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ISSUE 116 VOL 10 PUBLISHED 12/6/2002

Resolution debated: Senators disagree, vote down proposal

By Lesly Gamez
Contributing Writer


Friday, December 6, 2002

Last Thursday, Senate voted down a "Peaceful Solutions Proposal," which extended beyond campus and into the world of national politics.

The "Peaceful Solutions Referendum" was a proposal co-authored by Brock Metzger ‘03, Student Government Association (SGA) President, and Matthew Pelikan ‘03, International, Domestic, and Off-Campus Studies Senator. The proposal was to be a representation of the general opinion of the student body, where St. Olaf College stands for peace.

The proposal stated that it was in accordance with the mission of St. Olaf College, "rooted in the Christian Gospel, and incorporating a global perspective," saying that "it focuses on what is ultimately worthwhile and fosters the development of the whole person...through its curriculum, campus life, and off campus programs, it stimulates students’ critical thinking and heightens their moral sensitivity, it encourages them to be seekers of truth, leading lives of unselfish service to others; and it challenges them to be responsible and knowledgeable citizens of the world.”

It went on to state the SGA preamble, including its goal to "respect the college’s mission" and uphold "the right and freedom to participate in the formulation of the policy affecting the education and welfare of the college community," in defense of the SGA being the "primary vehicle of expression of the interests and concerns of the student community." The proposal was intended to be a reflection of "the general, but not unanimous opinion of the student body".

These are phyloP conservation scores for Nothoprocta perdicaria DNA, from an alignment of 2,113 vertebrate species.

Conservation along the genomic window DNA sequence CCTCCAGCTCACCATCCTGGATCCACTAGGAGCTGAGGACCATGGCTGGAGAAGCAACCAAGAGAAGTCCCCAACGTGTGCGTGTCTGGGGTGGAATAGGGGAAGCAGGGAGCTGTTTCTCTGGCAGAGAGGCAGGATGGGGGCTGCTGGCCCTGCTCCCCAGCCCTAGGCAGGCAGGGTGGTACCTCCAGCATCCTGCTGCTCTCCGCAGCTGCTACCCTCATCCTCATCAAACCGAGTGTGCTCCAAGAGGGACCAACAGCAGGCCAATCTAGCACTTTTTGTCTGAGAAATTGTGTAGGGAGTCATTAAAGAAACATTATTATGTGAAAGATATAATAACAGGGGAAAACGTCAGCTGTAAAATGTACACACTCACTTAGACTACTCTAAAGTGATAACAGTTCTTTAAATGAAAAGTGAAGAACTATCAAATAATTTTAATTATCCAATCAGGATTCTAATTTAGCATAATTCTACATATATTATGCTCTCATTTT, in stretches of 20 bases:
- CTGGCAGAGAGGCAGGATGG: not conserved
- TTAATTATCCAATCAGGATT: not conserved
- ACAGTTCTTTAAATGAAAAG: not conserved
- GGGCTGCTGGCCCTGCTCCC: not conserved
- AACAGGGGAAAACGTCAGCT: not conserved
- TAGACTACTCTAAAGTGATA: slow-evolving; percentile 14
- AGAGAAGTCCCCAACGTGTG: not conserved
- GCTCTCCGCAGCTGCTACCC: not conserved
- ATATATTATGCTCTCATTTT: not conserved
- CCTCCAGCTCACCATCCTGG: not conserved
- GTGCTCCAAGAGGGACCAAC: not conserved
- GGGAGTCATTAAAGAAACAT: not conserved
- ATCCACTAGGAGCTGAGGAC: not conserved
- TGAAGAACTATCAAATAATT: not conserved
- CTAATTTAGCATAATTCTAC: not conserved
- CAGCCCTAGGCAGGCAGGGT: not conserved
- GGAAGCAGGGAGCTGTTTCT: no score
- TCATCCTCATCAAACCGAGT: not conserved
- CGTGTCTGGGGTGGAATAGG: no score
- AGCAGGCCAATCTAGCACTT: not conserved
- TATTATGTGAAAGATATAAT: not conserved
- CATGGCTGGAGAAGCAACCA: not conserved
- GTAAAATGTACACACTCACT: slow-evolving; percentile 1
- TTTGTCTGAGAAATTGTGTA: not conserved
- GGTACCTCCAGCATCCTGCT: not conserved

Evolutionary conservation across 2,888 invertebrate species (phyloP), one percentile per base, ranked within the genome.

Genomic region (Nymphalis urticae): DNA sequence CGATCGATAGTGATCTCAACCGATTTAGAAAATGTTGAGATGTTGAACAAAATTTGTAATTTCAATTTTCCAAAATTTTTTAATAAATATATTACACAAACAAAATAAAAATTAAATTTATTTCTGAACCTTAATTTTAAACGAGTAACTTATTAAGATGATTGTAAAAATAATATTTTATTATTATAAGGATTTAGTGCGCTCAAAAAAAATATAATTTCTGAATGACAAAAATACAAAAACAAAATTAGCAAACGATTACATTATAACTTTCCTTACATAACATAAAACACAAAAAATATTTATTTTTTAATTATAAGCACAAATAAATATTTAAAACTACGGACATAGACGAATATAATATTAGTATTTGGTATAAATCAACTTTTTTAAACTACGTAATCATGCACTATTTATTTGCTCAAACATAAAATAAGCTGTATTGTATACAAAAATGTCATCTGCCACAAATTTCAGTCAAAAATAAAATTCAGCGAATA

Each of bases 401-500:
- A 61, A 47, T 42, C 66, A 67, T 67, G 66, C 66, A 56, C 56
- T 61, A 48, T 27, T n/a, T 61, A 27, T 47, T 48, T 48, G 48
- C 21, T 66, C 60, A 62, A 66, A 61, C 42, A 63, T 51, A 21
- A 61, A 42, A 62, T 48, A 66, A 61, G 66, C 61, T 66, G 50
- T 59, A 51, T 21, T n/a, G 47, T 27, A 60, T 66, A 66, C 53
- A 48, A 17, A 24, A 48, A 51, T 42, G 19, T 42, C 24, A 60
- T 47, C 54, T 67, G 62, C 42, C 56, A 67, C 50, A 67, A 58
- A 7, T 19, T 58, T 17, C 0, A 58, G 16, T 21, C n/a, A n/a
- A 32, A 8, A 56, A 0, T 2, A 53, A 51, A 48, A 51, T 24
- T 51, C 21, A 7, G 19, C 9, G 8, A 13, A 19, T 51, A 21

This proposal was not well received throughout the student body. Niloo Ratnayake ‘03 was so disturbed that she composed a petition and sat outside of the cafeteria gathering signatures.

She was concerned that the "Peaceful Solutions Proposal" was not a consensus of what the entire student body wante.

“The reason I started the petition was because I felt that the student Senate did not know that a strong voice on campus felt that even if they agreed with the ideals of the peaceful solutions proposal it should not be stated by senate,” Ratnayake said.

Pelikan disagreed with the petition.

“Our job is to further the mission of the school specifically by representing students and student interests. Not only is this an issue that students care about on campus, but being pro-peace is completely, 100 percent in-line with the colleges mission,” Pelikan said.

The petition was brought before the Senate and the resolution was debated prior to the vote on the proposal.

Some members of the Senate said that they had observed the petition table and witnessed students signing the petition without receiving a full explanation of what it was or even taking the time to read it. Other Senators argued that it wasevidence that the proposal would be going against student opinion because of the large number of signatures gathered relative to the short amount of time in which Ratnayake had organized the petition.

In the end, the proposal did not pass, with 16 Senators voting against, 13 Senators voting for, and three Senators abstaining.

Some were disappointed with the Senate’s decision.

I think the tragedy in this is that the advocacy power of Senate was limited, and the student voice as a whole was hurt,” Pelikan said.





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